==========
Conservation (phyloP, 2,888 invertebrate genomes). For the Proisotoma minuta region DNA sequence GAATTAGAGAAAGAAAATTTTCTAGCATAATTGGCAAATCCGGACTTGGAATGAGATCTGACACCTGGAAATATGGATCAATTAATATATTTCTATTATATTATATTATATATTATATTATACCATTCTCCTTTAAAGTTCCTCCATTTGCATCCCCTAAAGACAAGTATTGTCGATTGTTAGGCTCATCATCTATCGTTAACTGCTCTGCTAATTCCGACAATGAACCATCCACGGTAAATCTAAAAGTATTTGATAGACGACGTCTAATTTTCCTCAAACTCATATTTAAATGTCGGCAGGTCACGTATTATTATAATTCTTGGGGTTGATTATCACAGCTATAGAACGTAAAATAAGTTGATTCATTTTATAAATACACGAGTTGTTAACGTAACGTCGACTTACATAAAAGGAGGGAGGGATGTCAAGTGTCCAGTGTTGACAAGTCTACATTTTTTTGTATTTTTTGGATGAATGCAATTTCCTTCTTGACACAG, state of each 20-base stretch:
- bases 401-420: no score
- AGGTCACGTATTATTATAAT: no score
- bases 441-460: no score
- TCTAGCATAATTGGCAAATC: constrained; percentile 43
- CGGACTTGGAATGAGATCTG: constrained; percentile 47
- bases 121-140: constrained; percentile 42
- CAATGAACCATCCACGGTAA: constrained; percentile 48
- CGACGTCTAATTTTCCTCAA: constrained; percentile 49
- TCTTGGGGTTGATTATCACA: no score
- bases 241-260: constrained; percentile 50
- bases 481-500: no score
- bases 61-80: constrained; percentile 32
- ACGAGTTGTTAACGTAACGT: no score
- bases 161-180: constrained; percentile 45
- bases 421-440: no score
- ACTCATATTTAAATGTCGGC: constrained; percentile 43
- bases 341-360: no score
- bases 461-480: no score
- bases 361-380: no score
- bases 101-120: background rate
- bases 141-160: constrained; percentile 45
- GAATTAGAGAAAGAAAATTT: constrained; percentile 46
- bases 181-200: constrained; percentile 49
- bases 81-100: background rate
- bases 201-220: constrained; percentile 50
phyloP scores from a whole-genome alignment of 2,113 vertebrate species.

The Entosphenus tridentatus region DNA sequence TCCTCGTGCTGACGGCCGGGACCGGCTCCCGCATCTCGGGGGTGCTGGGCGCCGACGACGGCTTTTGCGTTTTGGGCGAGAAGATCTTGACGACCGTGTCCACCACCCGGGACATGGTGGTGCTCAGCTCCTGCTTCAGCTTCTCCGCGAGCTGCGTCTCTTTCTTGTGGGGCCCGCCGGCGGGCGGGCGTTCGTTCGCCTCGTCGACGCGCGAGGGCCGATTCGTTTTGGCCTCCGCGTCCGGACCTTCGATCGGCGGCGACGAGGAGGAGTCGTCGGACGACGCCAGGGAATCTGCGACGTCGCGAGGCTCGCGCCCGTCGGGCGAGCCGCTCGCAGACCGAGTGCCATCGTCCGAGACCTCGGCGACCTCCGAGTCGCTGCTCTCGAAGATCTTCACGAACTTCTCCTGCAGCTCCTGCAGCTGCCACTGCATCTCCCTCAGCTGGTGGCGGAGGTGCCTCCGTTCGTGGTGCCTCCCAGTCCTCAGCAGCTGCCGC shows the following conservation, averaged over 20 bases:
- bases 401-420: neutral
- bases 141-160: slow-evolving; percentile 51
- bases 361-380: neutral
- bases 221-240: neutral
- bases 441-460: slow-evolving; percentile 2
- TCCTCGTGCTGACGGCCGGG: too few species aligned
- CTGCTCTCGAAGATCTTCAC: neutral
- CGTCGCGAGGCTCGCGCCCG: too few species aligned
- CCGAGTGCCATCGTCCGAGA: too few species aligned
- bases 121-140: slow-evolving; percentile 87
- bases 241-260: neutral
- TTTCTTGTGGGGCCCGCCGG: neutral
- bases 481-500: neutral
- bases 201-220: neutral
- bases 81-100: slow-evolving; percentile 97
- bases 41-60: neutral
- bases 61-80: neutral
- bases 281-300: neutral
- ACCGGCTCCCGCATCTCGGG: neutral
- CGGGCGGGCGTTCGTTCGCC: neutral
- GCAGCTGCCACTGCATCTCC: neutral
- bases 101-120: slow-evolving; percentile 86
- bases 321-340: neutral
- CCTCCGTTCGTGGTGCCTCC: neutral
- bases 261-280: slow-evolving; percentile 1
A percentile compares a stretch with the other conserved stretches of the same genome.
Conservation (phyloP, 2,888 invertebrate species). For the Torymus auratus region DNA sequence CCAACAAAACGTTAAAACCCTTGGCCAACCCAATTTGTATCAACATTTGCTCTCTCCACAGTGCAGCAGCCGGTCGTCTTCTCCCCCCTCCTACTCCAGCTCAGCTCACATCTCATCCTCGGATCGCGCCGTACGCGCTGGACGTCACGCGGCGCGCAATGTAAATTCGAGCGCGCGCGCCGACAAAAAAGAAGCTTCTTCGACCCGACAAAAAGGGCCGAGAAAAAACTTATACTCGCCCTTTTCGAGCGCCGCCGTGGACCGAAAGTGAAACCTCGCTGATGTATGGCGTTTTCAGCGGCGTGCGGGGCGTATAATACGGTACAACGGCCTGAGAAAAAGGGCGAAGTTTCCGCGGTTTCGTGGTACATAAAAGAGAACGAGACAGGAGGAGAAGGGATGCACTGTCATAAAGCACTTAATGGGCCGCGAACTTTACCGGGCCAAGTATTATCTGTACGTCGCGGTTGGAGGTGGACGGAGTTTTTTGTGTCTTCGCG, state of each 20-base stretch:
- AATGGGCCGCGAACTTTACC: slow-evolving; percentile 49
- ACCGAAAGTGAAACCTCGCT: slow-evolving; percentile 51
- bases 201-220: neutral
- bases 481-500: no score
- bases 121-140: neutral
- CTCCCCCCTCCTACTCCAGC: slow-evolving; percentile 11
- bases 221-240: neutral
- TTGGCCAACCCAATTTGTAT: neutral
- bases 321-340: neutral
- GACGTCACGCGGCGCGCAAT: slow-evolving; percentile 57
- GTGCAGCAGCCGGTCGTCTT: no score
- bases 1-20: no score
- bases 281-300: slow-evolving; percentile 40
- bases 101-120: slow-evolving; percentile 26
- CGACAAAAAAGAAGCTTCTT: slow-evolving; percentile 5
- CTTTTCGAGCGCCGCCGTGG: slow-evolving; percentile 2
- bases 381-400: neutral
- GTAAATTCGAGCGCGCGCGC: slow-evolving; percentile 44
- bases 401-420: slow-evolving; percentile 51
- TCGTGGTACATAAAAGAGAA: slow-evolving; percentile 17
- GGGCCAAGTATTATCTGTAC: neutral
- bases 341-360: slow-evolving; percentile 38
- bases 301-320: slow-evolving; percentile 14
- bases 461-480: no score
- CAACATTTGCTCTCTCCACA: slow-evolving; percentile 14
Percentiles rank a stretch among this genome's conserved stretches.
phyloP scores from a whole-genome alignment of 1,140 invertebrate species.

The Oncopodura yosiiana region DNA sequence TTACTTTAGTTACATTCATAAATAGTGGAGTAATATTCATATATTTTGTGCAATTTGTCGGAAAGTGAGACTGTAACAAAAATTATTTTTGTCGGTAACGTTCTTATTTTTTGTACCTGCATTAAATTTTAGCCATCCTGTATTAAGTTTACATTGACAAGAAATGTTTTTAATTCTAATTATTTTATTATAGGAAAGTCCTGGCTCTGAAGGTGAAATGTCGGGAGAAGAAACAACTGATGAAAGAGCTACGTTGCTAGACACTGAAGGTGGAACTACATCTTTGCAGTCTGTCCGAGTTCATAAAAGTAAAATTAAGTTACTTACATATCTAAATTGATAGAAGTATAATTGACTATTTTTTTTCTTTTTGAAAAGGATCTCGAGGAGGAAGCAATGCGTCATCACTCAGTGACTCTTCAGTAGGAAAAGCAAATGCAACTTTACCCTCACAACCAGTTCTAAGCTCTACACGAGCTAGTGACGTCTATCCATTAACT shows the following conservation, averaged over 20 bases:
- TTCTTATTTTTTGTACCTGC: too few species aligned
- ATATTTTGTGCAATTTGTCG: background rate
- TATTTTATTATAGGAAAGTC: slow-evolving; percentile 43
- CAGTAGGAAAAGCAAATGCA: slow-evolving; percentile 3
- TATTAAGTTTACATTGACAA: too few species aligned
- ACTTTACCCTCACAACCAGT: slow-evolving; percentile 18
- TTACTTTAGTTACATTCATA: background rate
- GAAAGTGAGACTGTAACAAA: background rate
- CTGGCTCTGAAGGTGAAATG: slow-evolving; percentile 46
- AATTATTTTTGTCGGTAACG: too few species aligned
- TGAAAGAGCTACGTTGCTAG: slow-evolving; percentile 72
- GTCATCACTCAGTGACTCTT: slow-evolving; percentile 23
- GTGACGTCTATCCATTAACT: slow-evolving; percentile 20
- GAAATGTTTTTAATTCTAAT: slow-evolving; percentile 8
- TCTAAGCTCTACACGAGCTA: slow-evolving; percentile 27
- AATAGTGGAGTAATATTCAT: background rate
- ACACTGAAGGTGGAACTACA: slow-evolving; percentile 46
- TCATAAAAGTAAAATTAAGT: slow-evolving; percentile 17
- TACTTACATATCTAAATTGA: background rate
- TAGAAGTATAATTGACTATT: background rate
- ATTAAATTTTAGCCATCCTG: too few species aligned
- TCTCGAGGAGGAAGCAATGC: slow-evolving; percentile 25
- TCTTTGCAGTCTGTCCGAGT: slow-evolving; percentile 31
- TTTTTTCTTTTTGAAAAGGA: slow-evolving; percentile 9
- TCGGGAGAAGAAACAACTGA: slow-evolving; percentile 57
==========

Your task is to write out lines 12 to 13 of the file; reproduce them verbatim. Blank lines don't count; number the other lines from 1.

- bases 481-500: no score
- bases 61-80: constrained; percentile 32